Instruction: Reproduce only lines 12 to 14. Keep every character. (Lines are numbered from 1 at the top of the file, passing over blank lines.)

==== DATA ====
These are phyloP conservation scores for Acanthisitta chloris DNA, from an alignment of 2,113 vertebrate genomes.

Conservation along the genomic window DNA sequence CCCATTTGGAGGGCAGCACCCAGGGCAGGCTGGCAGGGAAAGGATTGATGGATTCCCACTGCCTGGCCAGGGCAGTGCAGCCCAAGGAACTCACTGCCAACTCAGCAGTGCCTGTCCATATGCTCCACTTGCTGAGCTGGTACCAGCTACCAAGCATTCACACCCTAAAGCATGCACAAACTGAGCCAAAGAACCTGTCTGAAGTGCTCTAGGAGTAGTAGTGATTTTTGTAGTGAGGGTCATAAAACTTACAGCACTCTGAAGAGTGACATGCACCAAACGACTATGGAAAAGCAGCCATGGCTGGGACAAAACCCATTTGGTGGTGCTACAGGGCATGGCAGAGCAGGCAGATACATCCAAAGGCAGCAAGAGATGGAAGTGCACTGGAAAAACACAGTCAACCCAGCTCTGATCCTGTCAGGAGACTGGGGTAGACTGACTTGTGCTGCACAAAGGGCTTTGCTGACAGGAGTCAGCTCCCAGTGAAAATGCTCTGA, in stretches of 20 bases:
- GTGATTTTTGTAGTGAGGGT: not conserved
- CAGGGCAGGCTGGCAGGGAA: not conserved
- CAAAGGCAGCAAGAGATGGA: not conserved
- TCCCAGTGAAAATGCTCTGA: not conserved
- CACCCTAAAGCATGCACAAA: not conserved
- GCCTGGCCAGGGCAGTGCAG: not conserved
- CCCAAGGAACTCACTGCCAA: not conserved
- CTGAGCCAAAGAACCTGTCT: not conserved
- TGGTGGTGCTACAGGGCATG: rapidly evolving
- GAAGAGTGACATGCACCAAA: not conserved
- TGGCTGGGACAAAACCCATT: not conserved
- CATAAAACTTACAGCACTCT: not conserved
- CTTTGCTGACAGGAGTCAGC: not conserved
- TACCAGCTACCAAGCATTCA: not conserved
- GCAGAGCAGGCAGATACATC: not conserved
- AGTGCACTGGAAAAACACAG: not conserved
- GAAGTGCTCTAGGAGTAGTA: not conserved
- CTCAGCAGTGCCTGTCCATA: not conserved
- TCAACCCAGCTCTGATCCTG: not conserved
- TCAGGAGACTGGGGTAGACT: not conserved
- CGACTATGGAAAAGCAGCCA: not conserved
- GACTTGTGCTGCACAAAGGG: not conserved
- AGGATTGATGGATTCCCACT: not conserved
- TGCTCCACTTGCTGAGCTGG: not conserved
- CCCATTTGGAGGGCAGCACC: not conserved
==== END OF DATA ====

- GAAGAGTGACATGCACCAAA: not conserved
- TGGCTGGGACAAAACCCATT: not conserved
- CATAAAACTTACAGCACTCT: not conserved